Between losing the 2011 minor final and winning an All-Ireland U21 title in 2012, Jack McCaffrey's thoughts briefly turned towards the possibility of playing Aussie rules.
He took part in a combine, did well and was offered a trial. Looking back now, he has suspicions about an ulterior motive behind that offer.
"I did a combine, more out of curiosity than anything else, when I was coming out of minor," said McCaffrey on Wednesday.
"There was a club, some club in Australia, who asked me to go down for two weeks for a trial. I think it was Carlton.
"I think it was more so because they wanted Ciaran Kilkenny to go and they wanted me to come and be a friendly face around the place and then I'd get shipped back to Ireland. I didn't go."
Ultimately, Aussie rules - for two reasons - didn't appeal to him.
"It's really not a good sport," said the five-time All-Ireland winner.
Well, sorry, that's a bit unfair. I remember when Ciaran went down, I sat down and watched a full game, it's just so stop-start and unentertaining, I found.
The highlight reels that you pluck out of them are phenomenal. You watch these videos of lads soaring up and taking these big catches, kicking phenomenal goals and you think it's the bee's knees. The reality is very different.
The flip side of things is that being a professional sportsperson - while nice and if I was offered the Premiership money, I would take it - it wasn't ever my end goal.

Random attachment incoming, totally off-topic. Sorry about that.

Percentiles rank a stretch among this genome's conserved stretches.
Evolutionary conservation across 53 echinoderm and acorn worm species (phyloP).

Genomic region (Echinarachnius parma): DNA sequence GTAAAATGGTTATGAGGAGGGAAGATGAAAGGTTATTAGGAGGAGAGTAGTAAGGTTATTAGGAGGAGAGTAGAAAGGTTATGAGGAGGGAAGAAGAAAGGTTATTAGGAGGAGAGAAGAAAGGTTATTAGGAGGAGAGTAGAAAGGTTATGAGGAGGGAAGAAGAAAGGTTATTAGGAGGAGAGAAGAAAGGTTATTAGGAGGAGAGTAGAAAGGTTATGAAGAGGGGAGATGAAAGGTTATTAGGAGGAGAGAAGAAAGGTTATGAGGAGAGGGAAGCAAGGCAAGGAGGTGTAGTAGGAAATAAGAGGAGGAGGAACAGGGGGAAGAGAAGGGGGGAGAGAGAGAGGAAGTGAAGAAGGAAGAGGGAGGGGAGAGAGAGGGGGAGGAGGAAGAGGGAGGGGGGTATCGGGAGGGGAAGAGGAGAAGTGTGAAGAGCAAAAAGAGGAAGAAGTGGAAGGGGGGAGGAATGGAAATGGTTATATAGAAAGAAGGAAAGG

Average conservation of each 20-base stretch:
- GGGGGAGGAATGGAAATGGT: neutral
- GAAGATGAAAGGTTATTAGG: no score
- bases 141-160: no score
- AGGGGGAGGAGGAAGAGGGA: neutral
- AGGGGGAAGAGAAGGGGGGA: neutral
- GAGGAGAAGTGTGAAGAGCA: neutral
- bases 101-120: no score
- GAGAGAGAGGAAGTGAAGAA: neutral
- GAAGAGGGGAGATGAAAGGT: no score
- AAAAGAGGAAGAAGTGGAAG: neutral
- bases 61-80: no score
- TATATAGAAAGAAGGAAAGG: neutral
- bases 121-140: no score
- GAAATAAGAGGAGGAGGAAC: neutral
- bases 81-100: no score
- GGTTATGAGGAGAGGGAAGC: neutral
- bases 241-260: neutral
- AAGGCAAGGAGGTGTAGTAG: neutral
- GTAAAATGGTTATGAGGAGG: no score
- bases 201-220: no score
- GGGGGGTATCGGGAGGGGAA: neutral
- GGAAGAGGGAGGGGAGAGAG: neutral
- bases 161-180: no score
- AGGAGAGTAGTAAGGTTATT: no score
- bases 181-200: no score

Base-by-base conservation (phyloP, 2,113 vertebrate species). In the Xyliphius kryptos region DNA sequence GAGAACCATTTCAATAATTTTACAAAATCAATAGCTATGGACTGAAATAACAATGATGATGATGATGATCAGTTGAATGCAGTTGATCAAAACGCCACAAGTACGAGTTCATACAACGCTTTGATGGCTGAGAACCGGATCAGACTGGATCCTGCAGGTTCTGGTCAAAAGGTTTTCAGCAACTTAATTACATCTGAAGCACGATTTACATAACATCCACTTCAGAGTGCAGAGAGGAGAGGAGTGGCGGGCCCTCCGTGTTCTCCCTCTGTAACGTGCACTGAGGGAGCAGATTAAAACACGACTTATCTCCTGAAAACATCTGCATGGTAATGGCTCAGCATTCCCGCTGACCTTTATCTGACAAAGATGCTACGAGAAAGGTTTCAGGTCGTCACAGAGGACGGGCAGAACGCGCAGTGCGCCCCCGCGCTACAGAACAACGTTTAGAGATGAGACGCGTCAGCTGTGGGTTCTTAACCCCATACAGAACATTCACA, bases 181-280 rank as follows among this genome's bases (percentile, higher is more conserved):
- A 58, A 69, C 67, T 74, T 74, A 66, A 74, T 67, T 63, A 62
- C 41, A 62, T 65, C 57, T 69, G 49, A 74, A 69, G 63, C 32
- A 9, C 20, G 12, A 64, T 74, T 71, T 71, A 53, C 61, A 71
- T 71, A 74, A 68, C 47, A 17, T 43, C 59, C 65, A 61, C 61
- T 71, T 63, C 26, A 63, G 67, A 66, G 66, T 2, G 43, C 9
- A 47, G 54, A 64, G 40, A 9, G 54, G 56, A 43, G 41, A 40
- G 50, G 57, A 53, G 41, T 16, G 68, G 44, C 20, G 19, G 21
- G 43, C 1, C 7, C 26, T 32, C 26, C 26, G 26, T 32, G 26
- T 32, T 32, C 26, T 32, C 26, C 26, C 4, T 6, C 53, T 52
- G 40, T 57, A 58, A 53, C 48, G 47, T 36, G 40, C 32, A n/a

Kilkenny ended up spending four months with Hawthorn before returning home to achieve all he has achieved thus far in his GAA career.
McCaffrey has one All-Ireland fewer than Kilkenny. That's due to him taking a year out in 2016 to work with GOAL in Africa.
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"I am firmly of the belief that if I tried to play that year, I would not currently be playing inter-county football," he said.
"I would have just gotten fed up and quit. I think it was definitely the right thing for me to do - I'm really glad that I did it. I definitely came back in a better headspace for football."
The Irish Independent reported this week that 63 players have opted out of playing for their counties in the 2020 season. Given his own experience, McCaffrey can empathise with those taking that option.
"It's a really tough thing to do," he said.
"I've had some of the best days of my life playing football with Dublin, but I found myself at a point that it just wasn't quite as enjoyable as it once was and if that's the case, it's a horrifically big commitment to put in if you're not getting as much fun out of it as you should.
"I'd have massive empathy or anyone who takes a year off for whatever reason. This is a hobby. It's great fun and it's a massive source of pride for me to go out and represent my county and my club and my family.
"But ultimately, there's an awful lot of other things going on in life and while you make everything work at the same time, fair play to you. But everyone prioritises different stuff.
"Just because you're a good footballer, you don't owe it to anybody to go out and represent your county, or to keep playing at all.
"I don't think there's one problem that has led to whatever number of people finishing up. Every one of those people are individuals who has a very complex life and who has decided for various reasons that inter-county football isn't compatible with where they're at."
Picture credit: Piaras Ó Mídheach/SPORTSFILE